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Where They Play, Rich Conservatives Like Zoning

A Commentary by Froma Harrop

Tuesday, July 10, 2012

The weekend's memorable photo is of Mitt Romney driving his massive powerboat past a privately built castle, not unlike his own, on New Hampshire's Lake Winnipesaukee. On Sunday, he moseyed across the Long Island Sound to the beachy pleasure dome of billionaire conservative David Koch, in Southampton, N.Y. -- for a $75,000-a-couple dinner to raise money from like-minded Republicans. Not far away, Koch's brother Bill, a fellow funder of conservative causes, holds court in the exclusive waterfront enclave of Osterville, on Cape Cod.

The brothers' family business, based far away in Wichita, Kan., is a notoriously careless emitter of toxic wastes. The Political Economy Research Institute at the University of Massachusetts ranks Koch Industries as America's 10th worst air polluter. Thus, not a few eyes roll as Bill continues to lead the long fight against a planned wind farm off Osterville's shore. You understand, it would mar the alleged environmental perfection of the waters in which he sails.

The region's choice corners are chock-a-block with rich Democrats, too, but it is politically their natural habitat. Why do conservatives from elsewhere hang out in places that tax and regulate and do all kinds of other mean things to rich people like themselves? The reason is that these are nice places, and they are that way precisely because they tax and regulate. And these guys know it. If cooler summers were all they craved, they'd be partying in Upper Wisconsin.

A libertarian friend, a journalist from Texas, once told me she'd like to live in a nice, preserved New England village, but no one there would buy her politics. I told her that if the region bought her politics, the village wouldn't be nice and preserved. Google the words "McDonald's" and "Osterville," and the first link is "Places for McDonald's near Osterville," not "in Osterville."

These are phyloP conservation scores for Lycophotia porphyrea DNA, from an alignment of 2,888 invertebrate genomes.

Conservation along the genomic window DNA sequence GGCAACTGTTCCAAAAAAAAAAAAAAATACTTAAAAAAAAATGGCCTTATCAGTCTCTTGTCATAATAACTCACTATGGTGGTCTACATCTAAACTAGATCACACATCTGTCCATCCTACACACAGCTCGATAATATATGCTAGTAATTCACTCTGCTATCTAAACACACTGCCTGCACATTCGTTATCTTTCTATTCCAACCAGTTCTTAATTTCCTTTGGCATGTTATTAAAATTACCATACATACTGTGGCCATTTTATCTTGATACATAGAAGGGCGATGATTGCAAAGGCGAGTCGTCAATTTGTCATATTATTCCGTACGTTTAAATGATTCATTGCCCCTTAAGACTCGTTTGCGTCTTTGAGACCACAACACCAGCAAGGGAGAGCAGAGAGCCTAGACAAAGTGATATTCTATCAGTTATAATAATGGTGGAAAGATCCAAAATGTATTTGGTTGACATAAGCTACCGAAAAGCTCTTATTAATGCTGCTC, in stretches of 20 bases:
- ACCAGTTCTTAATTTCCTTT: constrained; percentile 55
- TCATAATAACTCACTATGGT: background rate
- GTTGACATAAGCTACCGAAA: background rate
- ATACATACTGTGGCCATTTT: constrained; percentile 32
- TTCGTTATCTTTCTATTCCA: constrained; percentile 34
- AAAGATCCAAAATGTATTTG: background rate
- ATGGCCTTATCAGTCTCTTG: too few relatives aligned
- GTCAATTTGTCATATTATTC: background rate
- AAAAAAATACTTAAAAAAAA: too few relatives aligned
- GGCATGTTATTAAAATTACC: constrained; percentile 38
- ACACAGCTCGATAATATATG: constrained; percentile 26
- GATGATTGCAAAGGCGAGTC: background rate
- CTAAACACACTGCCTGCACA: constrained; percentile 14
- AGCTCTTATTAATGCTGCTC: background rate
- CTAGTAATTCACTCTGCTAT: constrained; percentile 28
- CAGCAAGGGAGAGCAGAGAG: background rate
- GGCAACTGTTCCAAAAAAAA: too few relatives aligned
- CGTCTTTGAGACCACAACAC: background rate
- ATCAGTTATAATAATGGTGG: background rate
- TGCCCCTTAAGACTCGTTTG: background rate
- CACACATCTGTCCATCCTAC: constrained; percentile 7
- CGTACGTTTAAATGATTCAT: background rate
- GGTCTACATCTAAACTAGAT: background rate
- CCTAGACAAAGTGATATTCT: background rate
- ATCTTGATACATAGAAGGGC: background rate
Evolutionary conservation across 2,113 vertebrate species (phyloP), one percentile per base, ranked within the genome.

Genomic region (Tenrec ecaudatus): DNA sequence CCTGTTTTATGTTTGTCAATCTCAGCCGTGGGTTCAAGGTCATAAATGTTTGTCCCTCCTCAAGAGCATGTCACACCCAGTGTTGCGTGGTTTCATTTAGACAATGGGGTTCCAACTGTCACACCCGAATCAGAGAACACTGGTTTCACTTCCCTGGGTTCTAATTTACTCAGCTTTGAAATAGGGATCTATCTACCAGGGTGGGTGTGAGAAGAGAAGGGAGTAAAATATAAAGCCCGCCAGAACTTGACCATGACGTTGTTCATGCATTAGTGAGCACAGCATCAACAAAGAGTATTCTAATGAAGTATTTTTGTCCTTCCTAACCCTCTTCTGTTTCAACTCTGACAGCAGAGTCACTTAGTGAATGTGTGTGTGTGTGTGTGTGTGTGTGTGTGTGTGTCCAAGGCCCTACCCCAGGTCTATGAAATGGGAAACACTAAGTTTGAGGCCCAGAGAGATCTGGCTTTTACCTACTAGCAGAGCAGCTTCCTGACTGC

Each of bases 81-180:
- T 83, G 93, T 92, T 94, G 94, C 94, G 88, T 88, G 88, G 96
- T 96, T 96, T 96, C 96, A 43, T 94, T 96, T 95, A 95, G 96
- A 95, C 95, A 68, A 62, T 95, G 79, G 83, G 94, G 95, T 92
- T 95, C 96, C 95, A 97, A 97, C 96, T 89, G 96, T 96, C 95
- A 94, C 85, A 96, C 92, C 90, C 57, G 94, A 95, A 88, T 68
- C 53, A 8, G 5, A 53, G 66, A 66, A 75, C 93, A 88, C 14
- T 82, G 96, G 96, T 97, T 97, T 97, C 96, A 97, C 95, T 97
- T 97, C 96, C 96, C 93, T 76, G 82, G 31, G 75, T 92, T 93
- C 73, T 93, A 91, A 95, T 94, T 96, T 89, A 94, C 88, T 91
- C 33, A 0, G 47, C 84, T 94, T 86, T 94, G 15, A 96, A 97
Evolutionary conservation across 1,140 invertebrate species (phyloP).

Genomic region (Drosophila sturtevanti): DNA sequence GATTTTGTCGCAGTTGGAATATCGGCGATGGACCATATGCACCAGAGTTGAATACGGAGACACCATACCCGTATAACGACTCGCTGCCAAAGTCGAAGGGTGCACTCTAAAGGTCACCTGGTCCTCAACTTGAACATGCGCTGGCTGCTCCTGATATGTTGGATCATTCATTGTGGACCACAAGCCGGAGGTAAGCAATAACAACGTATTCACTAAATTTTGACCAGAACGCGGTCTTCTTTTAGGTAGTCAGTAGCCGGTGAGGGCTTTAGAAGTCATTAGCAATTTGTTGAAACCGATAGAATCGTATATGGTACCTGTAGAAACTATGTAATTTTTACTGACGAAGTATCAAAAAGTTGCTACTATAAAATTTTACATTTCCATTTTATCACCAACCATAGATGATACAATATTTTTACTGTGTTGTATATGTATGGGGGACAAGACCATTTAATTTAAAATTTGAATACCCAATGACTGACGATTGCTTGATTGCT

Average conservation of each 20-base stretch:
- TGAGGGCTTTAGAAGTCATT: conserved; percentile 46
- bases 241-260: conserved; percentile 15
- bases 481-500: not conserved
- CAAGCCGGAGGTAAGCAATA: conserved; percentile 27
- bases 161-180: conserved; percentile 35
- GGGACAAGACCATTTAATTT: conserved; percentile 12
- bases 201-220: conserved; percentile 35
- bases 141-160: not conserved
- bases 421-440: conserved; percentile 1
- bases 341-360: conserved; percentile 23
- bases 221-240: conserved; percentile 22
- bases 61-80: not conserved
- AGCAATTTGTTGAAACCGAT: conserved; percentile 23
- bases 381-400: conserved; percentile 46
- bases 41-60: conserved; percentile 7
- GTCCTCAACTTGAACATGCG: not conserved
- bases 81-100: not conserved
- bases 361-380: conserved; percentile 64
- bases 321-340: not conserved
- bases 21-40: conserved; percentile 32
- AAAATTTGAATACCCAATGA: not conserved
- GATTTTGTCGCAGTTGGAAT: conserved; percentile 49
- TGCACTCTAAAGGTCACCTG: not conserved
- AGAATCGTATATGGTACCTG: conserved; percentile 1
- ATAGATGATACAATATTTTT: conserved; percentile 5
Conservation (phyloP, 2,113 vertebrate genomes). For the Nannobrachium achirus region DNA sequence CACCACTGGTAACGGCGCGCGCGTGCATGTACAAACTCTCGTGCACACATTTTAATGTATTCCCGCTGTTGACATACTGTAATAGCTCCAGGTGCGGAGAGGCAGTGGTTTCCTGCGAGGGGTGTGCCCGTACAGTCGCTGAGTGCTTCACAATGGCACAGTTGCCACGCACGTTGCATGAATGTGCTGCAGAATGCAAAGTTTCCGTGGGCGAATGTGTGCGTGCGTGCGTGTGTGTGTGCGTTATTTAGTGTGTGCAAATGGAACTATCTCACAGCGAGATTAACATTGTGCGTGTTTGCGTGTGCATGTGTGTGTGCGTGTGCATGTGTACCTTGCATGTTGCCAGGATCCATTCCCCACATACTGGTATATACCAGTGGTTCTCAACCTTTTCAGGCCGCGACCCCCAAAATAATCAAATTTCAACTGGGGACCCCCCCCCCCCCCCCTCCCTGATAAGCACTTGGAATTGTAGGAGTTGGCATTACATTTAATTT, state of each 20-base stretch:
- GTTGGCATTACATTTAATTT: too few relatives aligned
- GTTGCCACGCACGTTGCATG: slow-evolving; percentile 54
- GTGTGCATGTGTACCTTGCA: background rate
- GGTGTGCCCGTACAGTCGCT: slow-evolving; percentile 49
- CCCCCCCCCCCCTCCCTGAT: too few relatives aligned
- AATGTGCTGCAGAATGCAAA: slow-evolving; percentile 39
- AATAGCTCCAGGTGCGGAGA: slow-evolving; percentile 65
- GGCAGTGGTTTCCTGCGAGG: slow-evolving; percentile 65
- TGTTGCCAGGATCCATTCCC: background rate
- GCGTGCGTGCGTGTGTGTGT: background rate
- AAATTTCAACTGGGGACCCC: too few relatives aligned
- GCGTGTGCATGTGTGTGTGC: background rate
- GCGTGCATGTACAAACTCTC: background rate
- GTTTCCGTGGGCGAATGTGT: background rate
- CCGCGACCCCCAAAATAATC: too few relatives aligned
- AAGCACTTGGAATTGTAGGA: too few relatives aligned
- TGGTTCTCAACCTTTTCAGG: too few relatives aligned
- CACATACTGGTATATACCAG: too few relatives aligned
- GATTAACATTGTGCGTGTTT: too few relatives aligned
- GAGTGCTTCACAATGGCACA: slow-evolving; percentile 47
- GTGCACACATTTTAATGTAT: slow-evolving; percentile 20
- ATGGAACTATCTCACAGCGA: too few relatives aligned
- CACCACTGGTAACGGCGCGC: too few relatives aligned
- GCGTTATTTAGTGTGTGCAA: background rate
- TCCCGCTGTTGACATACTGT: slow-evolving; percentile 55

The West's libertarian ethic is a beautiful thing when it comes to letting folks get fat, smoke pot or otherwise conduct their lives in peace. But the belief that a man can do anything he wants on his land often leads to destroyed environments.

New England had a piece of environmental good luck when America's boundaries started expanding. The land was useless from an extractive-industry point of view. Little gas, little coal. Ditto gold, silver and other metals. At the first opportunity, even farmers fled the rocky soil for the fertile Midwest.

And so the Yankees had to switch to plan B. They built factories, using river power, until put out of business by cheaper energy and labor elsewhere. This was at bottom a knowledge economy that continues to this day. The modern version relies on universities to churn out computer, biotech and other inventors of new businesses. Another part of plan B was to become financiers to the national economy.

As investors, New Englanders fanned across the country extracting riches from other regions. They did mining, oil drilling, railroad building. How their activities harmed these other environments was, in most cases, the last thing on their minds. They made sure that their kids attended prized schools back East and that they themselves would not spend their summers near an open pit mine in southern Arizona. They came home to the fresher breezes and charming villages of the Northeast. And the rich from other regions joined them for the summer party.

It's one thing to pollute other areas. It's another to despoil where one goes for recreation. It's animal nature not to dirty one's own nest. Wherever the well heeled -- no matter how freedom-loving they profess to be -- go to play, you can be sure of one thing: The place will be zoned to its teeth.

COPYRIGHT 2012 THE PROVIDENCE JOURNAL CO.

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